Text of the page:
A: We completely understand why it might be hard to stick with your “ideal” cable throughout the system, so prioritizing does make sense. One of the reasons why we design our cables the way we do is so that they can easily be upgraded and mixed throughout your system without any drawbacks. All Nordost cables have the same design philosophy, so while products improve due to added conductors, gauges, and technologies as they progress up the lines, they all have the same sonic signature. This allows you to choose your cables according to your own personal needs and budget, and upgrade piece by piece as needed and when able. 

Q: What is the minimum recommended length for power cords?  

A: The minimum recommended length is 2 meters. 

Q: Is it worth upgrading the power cord that feeds a streamer in your home entertainment system? 

A: When we aren’t enjoying our music, many of us are spending a lot of our time streaming television and movies. For those of you that use an Apple TV media streamer, or any other streaming device powered by a figure 8 power cord, there is an easy, inexpensive upgrade that is sure to take your streaming to the next level! Nordost’s entry level Purple Flare Figure 8 Power Cord is the perfect solution for your Apple TV. The Purple Flare Power Cord is a high-speed, low-loss power cord that will allow your streamer to produce a picture worthy of your home entertainment system.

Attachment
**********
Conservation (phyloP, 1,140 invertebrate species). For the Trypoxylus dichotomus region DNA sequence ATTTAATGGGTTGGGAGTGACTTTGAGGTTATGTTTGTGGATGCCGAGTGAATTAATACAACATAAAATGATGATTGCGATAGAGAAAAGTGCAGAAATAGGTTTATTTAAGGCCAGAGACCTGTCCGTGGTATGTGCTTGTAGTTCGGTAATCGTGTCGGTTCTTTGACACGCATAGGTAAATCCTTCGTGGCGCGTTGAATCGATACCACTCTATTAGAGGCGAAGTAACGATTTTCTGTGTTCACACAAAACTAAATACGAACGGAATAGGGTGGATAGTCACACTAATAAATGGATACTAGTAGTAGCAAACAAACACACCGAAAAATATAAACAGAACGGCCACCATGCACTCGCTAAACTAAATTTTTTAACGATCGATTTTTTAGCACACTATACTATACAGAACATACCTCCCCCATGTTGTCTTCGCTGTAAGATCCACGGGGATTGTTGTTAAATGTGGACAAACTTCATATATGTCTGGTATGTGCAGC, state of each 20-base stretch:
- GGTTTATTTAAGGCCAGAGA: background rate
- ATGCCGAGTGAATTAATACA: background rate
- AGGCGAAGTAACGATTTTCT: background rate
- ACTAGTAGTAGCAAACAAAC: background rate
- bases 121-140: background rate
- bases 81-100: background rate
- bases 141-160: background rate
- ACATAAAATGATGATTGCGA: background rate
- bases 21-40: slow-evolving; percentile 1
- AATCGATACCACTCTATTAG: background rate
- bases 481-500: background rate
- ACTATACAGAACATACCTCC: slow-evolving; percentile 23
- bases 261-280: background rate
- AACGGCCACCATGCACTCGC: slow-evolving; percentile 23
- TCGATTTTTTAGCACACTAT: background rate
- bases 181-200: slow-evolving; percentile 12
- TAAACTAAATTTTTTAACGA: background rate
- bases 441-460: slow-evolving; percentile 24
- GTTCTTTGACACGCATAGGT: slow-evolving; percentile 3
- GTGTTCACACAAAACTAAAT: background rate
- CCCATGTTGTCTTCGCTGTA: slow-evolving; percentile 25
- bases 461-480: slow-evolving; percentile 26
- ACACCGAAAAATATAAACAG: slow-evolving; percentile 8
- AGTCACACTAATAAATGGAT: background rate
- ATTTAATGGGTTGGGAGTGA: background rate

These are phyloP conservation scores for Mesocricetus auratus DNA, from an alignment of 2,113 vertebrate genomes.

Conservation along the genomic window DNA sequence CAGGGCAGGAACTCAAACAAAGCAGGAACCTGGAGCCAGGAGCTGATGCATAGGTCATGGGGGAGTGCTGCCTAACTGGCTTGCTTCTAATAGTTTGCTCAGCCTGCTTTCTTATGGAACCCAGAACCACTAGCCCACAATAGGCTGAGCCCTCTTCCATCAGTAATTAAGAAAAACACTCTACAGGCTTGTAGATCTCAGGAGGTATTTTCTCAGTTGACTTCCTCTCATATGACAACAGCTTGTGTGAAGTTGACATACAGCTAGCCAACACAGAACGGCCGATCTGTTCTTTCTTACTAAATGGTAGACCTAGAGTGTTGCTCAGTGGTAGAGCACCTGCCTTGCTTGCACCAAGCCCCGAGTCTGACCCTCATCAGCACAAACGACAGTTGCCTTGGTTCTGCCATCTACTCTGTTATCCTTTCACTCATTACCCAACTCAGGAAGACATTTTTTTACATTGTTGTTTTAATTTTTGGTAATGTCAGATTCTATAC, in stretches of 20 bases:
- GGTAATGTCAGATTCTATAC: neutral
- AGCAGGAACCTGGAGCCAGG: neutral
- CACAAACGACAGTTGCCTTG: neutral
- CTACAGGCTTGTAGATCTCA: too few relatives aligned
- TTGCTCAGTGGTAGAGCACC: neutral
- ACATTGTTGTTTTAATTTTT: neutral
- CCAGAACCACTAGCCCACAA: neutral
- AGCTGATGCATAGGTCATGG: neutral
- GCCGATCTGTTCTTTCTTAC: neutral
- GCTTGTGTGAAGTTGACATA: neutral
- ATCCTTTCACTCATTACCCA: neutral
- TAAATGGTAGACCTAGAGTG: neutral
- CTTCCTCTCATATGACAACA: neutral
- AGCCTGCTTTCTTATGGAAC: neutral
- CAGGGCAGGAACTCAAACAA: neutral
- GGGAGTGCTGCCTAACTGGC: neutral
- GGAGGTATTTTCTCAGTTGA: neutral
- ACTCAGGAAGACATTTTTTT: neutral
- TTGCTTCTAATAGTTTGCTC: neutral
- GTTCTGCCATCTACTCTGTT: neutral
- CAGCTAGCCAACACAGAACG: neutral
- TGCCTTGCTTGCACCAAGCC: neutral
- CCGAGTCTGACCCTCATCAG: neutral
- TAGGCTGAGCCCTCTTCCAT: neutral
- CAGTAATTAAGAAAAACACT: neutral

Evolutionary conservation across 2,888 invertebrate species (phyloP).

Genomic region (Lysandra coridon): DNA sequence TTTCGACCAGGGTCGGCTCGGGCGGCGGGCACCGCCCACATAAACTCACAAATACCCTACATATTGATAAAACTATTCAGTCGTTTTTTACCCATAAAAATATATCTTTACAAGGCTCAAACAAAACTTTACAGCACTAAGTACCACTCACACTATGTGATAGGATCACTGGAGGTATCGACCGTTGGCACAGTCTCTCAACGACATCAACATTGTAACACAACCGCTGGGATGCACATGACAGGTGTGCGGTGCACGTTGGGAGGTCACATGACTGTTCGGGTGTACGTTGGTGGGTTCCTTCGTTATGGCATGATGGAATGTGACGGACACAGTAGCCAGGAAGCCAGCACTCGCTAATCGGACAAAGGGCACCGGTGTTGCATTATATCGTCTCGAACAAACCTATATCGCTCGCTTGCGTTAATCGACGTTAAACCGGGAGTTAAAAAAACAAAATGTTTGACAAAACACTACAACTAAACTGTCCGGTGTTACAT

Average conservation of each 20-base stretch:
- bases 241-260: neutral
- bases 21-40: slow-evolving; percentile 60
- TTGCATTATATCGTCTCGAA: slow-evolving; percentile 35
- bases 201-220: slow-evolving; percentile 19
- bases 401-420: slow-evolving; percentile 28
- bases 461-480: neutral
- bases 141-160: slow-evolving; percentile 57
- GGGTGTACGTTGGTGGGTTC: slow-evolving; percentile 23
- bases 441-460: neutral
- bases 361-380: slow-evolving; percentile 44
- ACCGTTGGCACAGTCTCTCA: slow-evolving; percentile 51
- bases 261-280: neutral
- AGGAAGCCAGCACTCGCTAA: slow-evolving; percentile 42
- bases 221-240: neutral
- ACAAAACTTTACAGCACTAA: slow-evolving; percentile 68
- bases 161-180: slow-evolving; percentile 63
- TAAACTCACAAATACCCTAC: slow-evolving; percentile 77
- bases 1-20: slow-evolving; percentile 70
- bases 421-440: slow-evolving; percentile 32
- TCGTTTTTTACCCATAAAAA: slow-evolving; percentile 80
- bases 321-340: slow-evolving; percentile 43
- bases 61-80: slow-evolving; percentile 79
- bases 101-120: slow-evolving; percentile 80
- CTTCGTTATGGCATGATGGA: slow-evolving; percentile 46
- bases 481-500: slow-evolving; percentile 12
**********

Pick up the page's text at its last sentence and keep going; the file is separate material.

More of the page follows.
For more information on upgrading your streamer with the Purple Flare Power Cord, read this review.

Q: Is it worth upgrading the power cord that feeds your subwoofer?

A: If the amplifier in your subwoofer isn’t as good as the amplifiers in your primary loudspeakers, it’s imperative to optimize its situation, in order to allow your subwoofer to succeed. This can easily be done by upgrading the power cord feeding the subwoofer. A really good power cord is essential to ensure that the built-in amplifier performs at its absolute best. With quality AC feeding your subwoofer, you will finally be able to enjoy those powerful, low frequency notes in your music, and not be stuck experiencing them as just a rumble.

Nordost Playlist – August 2022

Nordost products are designed to allow you to enjoy your favorite performances as they were intended to be heard. All of us here are passionate about great music, and want to share our passion with you. Each one of us has our own style… We listen to a wide variety of artists and genres but, in a way, we appreciate them all. We thought that we would share a few of the songs on our own personal playlists with you each month. Some may be classics, some may be brand new, some may not even be to your tastes, but we hope that there is something here for everyone.

Here are some of the songs that we will have on rotation this August.

You can now listen to our monthly playlist here:  TIDAL  | SPOTIFY  |  QOBUZ

  1. Everybody’s Gotta Live—Love—Reel To Reel
  2. If Only I Could—Blues Company—X-ray Blues  
  3. We Bad We Know—ZOI, Byfox—We Bad We Know
  4. Love and Happiness—Marc Broussard—S.O.S.: Save Our Soul
  5. Keith Don’t Go (2 Meter Session)—Nils Lofgren—Jan Douwe Kroeske presents: 2 Meter Sessions
  6. As Easy As Rolling Off A Log—James Taylor—American Standard
  7. I See A Darkness—Johnny Cash—American III: Solitary Man
  8. Black Hole Sun—Chris Cornell—Songbook
  9. Give Me Back My Man—The B-52’s—Wild Planet
  10. Chicago—Sufjan Stevens—Illinois